November 6, 2020 -- Gene therapies offer great benefits to patients but could strain healthcare budgets and exacerbate existing treatment inequities in Canada, according to an expert panel that was commissioned to write a report by the Council of Canadian Academies (CCA).
In Canada, two gene therapies for cancer treatment (Novartis' Kymriah and Gilead's Yescarta) and one for treatment of a rare neuromuscular disease (Biogen's Spinraza) have received marketing authorization, with many others being evaluated in clinical trials.
The arrival of somatic gene therapies has prompted an active global discussion about the merits and challenges of their approval and use. The National Research Council of Canada asked the CCA to examine key legal, regulatory, ethical, societal, and policy challenges specific to the approval and use of somatic gene and engineered cell therapies in Canada.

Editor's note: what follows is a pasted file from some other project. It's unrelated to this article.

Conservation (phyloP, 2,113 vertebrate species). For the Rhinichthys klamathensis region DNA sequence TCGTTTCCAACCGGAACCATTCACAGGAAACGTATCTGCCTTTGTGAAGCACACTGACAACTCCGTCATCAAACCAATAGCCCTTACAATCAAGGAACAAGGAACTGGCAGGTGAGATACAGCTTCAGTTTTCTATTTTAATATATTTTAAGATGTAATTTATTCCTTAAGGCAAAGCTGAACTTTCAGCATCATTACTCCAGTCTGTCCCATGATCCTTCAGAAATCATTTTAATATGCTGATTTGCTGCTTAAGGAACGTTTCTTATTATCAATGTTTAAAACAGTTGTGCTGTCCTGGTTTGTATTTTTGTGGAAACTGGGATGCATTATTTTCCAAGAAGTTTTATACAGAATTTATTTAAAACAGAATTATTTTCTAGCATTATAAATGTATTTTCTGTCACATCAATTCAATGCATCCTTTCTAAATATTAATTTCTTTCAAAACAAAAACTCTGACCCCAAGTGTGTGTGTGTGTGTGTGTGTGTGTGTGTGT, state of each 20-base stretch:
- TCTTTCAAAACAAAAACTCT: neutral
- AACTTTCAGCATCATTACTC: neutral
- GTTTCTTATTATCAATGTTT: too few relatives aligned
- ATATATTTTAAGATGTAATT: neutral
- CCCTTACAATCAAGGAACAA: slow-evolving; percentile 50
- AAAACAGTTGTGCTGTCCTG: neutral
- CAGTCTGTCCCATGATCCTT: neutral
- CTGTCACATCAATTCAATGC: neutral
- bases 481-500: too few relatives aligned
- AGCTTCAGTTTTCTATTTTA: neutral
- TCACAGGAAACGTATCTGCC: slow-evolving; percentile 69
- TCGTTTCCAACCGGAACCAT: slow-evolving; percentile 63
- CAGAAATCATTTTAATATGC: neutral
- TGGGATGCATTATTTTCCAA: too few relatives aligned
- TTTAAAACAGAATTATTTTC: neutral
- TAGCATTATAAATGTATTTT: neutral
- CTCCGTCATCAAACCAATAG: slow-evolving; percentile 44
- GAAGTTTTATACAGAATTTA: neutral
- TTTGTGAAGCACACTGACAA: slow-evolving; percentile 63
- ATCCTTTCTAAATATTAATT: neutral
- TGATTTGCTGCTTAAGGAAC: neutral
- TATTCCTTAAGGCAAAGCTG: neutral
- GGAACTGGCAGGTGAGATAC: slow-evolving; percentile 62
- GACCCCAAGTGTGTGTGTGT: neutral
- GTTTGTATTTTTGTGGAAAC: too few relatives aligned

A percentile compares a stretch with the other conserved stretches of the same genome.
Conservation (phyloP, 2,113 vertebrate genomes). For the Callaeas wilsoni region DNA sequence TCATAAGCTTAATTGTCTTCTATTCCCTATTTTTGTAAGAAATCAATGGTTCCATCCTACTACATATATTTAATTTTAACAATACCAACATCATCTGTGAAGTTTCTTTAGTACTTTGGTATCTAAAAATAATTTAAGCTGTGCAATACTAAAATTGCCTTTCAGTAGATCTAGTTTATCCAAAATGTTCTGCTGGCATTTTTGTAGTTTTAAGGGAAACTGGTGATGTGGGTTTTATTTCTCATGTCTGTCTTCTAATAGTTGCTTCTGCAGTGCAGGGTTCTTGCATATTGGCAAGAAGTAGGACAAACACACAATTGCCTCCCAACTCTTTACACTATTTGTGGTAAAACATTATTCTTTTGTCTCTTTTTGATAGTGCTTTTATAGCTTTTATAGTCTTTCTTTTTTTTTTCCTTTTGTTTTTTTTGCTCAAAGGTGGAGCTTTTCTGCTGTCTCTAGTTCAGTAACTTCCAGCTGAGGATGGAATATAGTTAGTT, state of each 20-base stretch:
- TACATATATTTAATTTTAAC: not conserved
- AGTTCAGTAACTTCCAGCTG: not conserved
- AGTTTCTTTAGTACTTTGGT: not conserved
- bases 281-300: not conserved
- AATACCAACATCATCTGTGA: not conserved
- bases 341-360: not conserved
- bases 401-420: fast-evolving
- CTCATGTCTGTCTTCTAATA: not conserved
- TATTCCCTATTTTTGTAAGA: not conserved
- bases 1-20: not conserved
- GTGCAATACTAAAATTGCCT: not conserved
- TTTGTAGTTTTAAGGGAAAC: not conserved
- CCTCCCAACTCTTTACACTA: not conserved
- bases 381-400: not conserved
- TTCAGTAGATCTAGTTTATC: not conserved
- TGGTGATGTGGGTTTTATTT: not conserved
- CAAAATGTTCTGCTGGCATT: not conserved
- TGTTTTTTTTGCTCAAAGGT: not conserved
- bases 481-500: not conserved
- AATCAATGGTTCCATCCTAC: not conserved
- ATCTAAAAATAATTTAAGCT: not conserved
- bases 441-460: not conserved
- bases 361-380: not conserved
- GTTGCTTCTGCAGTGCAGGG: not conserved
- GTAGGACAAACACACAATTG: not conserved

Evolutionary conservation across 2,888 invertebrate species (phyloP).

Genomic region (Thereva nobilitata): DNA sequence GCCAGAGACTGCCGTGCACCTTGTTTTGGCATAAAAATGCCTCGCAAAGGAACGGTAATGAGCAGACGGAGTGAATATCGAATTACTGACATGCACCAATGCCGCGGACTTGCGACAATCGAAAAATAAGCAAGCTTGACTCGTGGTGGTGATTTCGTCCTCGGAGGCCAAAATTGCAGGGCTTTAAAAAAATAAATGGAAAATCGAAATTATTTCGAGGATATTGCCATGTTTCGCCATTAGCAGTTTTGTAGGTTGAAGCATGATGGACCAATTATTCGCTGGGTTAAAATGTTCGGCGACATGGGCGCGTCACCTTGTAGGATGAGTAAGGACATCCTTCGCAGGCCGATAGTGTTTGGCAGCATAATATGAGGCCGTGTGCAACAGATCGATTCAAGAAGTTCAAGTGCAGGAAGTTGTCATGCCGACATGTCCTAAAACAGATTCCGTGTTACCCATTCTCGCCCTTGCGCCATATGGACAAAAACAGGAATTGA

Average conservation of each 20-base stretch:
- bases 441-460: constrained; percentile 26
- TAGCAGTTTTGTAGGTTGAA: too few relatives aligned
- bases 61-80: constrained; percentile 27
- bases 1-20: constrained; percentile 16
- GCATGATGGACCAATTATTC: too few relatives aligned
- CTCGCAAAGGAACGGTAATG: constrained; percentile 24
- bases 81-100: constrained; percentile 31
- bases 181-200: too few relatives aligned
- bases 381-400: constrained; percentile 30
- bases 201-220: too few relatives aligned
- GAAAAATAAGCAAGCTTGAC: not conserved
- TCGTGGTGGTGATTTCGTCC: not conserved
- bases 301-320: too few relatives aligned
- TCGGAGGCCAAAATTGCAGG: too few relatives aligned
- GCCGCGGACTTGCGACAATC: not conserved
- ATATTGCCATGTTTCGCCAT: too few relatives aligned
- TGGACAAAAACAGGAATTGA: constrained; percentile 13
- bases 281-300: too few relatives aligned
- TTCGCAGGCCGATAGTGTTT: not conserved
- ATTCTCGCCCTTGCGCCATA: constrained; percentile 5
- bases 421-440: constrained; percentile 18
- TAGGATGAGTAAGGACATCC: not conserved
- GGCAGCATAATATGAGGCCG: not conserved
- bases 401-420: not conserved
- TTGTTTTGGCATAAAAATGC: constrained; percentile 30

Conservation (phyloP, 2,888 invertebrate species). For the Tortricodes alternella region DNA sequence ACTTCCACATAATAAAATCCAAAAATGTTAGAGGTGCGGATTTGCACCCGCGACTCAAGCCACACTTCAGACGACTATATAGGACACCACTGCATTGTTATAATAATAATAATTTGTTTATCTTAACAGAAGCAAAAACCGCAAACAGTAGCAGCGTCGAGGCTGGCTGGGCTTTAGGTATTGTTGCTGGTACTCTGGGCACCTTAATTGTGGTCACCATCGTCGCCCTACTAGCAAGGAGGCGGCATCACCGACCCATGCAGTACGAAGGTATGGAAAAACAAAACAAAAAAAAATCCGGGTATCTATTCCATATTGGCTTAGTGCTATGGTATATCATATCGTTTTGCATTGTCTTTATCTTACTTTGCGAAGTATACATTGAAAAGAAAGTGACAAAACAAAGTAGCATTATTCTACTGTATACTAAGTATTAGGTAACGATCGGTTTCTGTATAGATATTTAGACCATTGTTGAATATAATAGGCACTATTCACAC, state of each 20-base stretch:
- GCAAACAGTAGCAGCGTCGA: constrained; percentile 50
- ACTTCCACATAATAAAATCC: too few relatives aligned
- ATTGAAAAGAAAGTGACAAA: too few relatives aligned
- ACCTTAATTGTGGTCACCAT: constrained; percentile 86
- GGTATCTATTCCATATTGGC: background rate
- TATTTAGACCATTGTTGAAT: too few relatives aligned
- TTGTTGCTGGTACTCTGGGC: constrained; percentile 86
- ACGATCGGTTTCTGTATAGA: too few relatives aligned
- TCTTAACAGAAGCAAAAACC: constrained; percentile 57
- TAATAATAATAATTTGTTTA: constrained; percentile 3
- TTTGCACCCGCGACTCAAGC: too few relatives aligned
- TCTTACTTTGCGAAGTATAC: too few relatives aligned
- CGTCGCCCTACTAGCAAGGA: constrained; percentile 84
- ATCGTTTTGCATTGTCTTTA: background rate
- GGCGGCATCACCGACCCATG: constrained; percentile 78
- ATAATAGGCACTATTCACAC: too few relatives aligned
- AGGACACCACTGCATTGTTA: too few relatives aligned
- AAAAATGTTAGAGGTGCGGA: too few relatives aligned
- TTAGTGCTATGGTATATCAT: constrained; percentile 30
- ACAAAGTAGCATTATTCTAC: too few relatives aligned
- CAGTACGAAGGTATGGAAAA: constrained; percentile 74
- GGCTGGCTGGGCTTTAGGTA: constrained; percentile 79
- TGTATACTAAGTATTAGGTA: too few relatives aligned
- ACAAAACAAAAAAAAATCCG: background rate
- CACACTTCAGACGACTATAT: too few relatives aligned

The report is titled "From Research to Reality: The Expert Panel on the Approval and Use of Somatic Gene Therapies in Canada."
"Rapid scientific advances mean potentially life-changing treatments are approaching the clinic at an accelerated pace," said Janet Rossant, PhD, chair of the CCA's expert panel. "These new therapies, however, pose a number of challenges in terms of their introduction into the Canadian healthcare system and ensuring access to those who would most benefit."
Main findings of the report include:
"The approval and use of gene therapies challenges payers, regulators, industry, patients and families," said Eric Meslin, PhD, president and CEO of the CCA. "This report covers many of these challenges as well as possible paths forward and will help to support evidence-informed decision making in Canada."
Do you have a unique perspective on your research related to gene and cell therapy research? Contact the editor today to learn more.